The Federal Office for Information Security criticised Microsoft following the software giant's advice to adjust security settings to 'secure', claiming the browser would still not be completely safe.
"Using Internet Explorer in 'secure mode', as well as turning off Active Scripting makes attacks more difficult, but cannot fully prevent them."
Thomas Baumgaertner from Microsoft said the Google attacks were implemented by "highly motivated people with a very specific agenda" and "were not attacks against general users or consumers".
"There is no threat to the general user, consequently we do not support this warning."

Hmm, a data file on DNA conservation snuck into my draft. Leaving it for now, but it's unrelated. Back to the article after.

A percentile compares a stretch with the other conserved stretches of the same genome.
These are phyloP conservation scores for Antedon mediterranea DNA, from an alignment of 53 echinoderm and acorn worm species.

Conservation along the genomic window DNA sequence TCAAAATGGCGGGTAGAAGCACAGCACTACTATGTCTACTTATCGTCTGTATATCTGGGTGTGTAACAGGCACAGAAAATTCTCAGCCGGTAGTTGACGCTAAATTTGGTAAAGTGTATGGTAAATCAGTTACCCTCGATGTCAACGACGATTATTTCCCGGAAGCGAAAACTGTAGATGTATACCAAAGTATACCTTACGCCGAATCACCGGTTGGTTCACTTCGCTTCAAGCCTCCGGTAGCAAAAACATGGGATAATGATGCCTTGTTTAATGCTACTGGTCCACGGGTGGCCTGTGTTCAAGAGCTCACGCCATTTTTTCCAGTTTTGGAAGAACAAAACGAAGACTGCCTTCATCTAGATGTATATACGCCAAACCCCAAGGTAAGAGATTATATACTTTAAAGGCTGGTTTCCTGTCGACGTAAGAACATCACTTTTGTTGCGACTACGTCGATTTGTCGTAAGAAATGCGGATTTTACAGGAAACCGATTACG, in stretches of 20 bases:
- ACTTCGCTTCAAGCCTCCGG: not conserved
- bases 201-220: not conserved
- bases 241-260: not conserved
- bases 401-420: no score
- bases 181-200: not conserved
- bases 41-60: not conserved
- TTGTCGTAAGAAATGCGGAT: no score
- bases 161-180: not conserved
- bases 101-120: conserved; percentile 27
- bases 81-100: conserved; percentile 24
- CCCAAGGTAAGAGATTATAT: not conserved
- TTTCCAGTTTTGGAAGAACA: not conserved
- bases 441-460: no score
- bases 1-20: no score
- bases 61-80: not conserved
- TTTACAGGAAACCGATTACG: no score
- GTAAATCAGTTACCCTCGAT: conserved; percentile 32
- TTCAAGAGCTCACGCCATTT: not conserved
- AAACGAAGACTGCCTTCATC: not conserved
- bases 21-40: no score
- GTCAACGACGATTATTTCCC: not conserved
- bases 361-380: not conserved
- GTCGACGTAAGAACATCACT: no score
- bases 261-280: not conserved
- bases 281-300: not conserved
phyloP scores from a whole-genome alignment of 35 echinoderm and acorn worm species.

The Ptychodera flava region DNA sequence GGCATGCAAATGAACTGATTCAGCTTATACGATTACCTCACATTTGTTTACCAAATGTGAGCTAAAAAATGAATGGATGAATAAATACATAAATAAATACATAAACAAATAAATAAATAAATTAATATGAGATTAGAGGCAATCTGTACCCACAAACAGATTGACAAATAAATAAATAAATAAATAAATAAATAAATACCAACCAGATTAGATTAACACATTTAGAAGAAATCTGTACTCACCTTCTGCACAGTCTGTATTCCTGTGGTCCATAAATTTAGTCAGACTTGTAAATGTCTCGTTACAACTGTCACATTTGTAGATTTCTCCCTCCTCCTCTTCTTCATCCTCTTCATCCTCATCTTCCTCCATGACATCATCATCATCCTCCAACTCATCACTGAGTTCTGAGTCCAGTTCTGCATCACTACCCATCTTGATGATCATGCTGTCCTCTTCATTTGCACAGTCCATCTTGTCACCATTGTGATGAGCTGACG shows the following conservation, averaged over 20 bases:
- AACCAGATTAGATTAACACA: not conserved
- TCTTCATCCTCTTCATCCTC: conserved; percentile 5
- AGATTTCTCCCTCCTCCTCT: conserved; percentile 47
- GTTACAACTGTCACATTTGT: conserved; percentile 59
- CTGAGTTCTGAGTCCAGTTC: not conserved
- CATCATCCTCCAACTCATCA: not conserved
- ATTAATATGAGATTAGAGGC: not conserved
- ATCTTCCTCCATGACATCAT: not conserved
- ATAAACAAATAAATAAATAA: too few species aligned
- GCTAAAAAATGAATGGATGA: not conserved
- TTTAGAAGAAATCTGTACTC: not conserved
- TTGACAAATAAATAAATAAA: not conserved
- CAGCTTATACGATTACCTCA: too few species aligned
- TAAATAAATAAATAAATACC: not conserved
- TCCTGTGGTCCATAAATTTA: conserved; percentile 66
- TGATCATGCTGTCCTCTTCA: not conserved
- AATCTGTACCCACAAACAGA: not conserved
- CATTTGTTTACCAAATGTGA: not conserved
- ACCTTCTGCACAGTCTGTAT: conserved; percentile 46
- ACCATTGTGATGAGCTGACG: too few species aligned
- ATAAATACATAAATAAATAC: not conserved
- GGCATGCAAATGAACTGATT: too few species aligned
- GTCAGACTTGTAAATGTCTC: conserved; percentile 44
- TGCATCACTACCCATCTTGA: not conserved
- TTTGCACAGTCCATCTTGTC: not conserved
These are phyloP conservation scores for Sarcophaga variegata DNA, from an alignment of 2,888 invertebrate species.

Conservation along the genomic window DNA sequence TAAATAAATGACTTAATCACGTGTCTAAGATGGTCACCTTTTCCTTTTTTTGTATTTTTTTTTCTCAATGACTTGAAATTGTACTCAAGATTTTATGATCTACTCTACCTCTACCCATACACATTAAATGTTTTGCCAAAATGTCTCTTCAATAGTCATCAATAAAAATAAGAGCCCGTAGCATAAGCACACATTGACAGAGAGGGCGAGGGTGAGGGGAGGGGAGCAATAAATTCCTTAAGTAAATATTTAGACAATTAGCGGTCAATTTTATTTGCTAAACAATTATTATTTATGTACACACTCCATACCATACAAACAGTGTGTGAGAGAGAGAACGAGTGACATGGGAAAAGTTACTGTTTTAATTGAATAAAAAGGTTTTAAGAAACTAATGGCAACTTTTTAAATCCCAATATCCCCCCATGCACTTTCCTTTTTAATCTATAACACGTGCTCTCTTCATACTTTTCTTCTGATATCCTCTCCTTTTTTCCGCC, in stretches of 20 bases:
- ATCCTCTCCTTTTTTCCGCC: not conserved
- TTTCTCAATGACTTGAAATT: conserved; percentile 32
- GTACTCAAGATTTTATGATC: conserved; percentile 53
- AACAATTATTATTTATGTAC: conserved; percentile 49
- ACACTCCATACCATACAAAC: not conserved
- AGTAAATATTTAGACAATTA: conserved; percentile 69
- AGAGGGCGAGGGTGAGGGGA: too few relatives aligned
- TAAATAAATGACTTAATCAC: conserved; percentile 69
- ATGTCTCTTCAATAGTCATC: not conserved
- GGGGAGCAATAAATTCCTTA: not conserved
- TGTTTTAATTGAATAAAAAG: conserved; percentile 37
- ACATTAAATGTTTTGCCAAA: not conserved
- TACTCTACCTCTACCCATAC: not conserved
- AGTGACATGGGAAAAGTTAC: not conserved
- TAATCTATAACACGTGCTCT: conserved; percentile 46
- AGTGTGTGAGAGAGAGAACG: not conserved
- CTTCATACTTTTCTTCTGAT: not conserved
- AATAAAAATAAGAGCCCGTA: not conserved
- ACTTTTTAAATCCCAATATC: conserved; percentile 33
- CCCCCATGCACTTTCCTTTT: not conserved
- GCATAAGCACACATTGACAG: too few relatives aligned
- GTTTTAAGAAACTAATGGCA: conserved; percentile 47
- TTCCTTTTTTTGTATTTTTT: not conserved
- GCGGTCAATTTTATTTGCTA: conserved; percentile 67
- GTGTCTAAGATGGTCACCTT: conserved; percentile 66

Microsoft's next security update is due on February 9. However, the tech company revealed it is already working on a fix and could make it publicly available before the next scheduled security release.
Graham Cluley from security vendor Sophos said it was working with Microsoft "to see if the damage can be mitigated".
"One thing that should be stressed is that every browser has its security issues, so switching may remove this current risk but could expose you to another."
See also: Google hack attack code now public